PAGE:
And so here we sit on the brink. On the brink of nothing at all, maybe. Or on the brink of everything there is.

It’s not like we haven’t been here before.

Take 1978, when a pair of University physics profs wrote a book called The Jupiter Effect, in which they predicted the end of the world for March 1982, at which time all the planets would align themselves on the same side of the sun simultaneously. Such massive gravitational pull, the docs reasoned, would surely produce fiery sunspots that would hurl huge clouds of protons and electrons deep into space and cause our planet to spin erratically, produce earthquakes, tornadoes, hurricanes, floods and avalanches, and force us all to give up our ghosts.

And remember that fellow who insisted not once but twice in the early years of this millennium that our time in these mortal coils was numbered? When the sun rose after the second rapture prediction fell flat, the guy kind of slinked away into fresh oblivion.

And don’t even get us started on Y2K, and our bathtubs full of drinking water and reactionary shame.

But here we find ourselves once again. If our Mayan friends have it right, the clock will stop ticking after December 21. That is the final day of the Mesoamerican Long Count calendar, an event many ardent end-of-days adherents believe will culminate in a cataclysmic event that’ll no doubt include the destruction of the earth and the demise of all who live on it.

In the History Channel’s “Decoding the Past: Doomsday 2012: End of Days,” the narrator predicts that “the entire mantle of the earth [will] shift in a matter of days, perhaps hours, changing the position of the north and south poles, causing worldwide disaster. Earthquakes [will] rock every continent, massive tsunamis [will] inundate coastal cities. It [will] be the ultimate planetary catastrophe.”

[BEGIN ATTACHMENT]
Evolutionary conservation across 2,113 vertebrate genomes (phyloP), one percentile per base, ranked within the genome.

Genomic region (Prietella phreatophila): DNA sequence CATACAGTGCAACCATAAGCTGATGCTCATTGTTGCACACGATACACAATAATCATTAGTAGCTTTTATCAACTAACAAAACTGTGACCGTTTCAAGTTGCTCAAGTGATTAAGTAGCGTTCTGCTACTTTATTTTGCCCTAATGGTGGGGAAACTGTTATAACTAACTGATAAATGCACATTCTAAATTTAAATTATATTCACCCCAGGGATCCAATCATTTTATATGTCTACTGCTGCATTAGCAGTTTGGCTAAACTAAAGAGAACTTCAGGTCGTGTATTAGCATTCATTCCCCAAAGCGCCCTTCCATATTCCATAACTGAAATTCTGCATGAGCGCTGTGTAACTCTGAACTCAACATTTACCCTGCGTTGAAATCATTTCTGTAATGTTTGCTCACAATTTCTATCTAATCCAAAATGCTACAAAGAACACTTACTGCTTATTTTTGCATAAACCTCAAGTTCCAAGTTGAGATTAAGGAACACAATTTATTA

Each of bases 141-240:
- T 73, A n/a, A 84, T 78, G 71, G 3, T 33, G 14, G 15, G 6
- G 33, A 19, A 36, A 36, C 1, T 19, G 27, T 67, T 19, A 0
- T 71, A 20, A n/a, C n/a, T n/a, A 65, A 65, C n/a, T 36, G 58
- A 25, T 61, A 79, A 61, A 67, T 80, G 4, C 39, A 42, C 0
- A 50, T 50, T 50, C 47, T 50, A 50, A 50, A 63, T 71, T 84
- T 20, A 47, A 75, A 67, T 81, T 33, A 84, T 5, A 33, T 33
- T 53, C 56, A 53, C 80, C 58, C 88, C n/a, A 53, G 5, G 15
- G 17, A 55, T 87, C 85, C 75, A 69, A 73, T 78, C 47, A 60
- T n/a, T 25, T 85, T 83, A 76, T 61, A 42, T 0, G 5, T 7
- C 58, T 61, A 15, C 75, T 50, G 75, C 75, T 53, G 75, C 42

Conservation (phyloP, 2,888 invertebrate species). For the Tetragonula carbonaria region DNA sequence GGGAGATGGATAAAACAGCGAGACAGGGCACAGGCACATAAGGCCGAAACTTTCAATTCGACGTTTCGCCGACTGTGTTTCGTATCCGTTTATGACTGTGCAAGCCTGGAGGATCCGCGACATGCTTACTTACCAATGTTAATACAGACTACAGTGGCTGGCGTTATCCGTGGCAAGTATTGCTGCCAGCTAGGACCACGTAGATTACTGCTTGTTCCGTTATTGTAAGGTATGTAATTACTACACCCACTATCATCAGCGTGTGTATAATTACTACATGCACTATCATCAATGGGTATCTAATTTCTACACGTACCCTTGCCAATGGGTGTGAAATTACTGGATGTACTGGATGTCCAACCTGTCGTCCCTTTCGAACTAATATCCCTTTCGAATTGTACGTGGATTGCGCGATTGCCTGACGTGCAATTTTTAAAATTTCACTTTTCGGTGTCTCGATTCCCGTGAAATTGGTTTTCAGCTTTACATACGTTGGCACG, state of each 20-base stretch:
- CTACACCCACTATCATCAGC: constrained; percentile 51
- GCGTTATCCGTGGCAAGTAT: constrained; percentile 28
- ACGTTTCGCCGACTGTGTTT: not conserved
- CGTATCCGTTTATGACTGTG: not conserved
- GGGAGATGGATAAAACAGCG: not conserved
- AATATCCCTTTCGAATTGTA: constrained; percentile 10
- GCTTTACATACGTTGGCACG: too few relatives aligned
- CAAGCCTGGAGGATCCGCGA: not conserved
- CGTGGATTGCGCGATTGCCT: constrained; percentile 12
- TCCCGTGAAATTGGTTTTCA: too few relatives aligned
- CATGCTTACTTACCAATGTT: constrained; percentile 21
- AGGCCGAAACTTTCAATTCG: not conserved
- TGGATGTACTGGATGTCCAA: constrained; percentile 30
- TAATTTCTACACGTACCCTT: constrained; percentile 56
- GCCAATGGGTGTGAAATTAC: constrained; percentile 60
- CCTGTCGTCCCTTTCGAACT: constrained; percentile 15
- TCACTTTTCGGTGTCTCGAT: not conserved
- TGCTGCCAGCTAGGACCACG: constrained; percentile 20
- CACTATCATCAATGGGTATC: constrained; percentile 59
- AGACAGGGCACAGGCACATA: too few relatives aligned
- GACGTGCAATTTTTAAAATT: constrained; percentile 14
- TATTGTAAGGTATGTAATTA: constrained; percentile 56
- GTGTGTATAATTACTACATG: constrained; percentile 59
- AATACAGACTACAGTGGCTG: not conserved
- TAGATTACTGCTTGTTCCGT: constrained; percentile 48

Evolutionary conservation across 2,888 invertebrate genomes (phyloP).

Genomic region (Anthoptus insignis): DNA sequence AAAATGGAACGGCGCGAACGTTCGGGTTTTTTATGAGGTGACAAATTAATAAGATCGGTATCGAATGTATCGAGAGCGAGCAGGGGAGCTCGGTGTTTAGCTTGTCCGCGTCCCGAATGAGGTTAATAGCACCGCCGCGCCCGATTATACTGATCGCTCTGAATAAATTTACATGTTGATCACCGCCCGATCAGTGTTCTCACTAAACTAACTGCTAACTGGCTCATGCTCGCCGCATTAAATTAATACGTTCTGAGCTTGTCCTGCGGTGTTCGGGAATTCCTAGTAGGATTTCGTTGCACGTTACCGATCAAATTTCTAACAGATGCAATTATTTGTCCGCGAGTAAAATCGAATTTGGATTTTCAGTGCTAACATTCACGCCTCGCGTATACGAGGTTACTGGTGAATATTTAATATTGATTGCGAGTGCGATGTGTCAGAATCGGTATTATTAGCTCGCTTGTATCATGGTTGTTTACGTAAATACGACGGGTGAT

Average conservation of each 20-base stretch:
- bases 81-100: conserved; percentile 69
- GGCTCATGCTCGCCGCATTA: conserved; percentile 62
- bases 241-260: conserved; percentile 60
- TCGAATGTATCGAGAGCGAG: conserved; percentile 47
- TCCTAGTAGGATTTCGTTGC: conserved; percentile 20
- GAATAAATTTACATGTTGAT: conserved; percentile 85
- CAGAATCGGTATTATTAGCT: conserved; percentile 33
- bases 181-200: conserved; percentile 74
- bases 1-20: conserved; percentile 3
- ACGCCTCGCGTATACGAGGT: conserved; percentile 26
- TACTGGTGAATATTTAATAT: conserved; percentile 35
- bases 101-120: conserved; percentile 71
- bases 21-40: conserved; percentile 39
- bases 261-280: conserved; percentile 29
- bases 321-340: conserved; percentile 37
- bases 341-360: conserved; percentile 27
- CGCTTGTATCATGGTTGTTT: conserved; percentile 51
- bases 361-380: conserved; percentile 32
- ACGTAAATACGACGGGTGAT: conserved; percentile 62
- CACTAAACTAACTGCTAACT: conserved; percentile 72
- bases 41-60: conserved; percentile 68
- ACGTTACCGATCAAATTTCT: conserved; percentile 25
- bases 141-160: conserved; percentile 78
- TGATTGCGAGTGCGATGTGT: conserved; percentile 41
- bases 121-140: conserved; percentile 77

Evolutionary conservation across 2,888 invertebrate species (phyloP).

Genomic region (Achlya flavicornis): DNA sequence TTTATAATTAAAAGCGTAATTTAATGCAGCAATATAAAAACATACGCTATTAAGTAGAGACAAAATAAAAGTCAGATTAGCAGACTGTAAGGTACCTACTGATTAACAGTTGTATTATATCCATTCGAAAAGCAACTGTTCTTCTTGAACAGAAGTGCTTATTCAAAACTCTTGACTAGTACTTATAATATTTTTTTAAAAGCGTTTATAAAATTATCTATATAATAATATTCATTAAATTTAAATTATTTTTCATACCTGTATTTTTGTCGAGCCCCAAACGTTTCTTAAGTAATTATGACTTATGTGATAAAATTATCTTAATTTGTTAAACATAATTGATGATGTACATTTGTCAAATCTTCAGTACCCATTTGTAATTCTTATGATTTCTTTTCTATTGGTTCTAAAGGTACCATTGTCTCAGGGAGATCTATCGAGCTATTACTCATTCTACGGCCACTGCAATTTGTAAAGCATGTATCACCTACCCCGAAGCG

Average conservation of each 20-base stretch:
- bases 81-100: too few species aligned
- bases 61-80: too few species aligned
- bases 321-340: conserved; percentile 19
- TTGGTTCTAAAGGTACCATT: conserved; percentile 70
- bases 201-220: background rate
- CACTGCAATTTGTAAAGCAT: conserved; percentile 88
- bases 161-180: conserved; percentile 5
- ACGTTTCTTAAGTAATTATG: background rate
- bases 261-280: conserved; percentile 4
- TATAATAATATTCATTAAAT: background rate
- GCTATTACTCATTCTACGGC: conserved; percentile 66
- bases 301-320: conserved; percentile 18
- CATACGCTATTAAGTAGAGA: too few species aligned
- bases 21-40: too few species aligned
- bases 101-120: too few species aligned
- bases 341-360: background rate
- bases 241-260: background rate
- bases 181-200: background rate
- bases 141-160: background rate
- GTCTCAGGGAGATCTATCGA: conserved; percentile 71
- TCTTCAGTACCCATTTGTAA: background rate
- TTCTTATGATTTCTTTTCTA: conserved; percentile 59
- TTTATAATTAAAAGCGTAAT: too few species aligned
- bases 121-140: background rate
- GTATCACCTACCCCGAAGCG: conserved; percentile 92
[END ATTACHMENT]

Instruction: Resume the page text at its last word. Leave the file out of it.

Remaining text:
And then there are those who are less convinced of such destruction.

More New Age followers feel this alarming prediction portends nothing more than a shift in general consciousness. Indeed, these folks believe the coming apocalypse is actually a positive development that’ll usher our broken world into a better headspace.

More than likely, the lot of us will awaken December 21 to the same mortal existence, the same crampy intestines and senseless tragedies, the same bad TV and small miracles. But we would do well not to just shrug off the episode and its sorry lack of inclusion of ascensions, mounting consciousness and flinging-open portals, as one more inaccurately dated prediction, another overblown nothing.

Because maybe it is the end of the world. Or at least, with a nod to the boys in REM, the end of the world as we know it. Maybe it’s simply time for some serious renewal and rebirth so that, once the dust clears, our hatefully chaotic, gun-toting, power-hungry, excessively violent home will have given over to upheaval — and left a much improved reality in its place.

Something’s gotta give, after all. Why not everything?

And December 21’s as good a time as any for transcendence.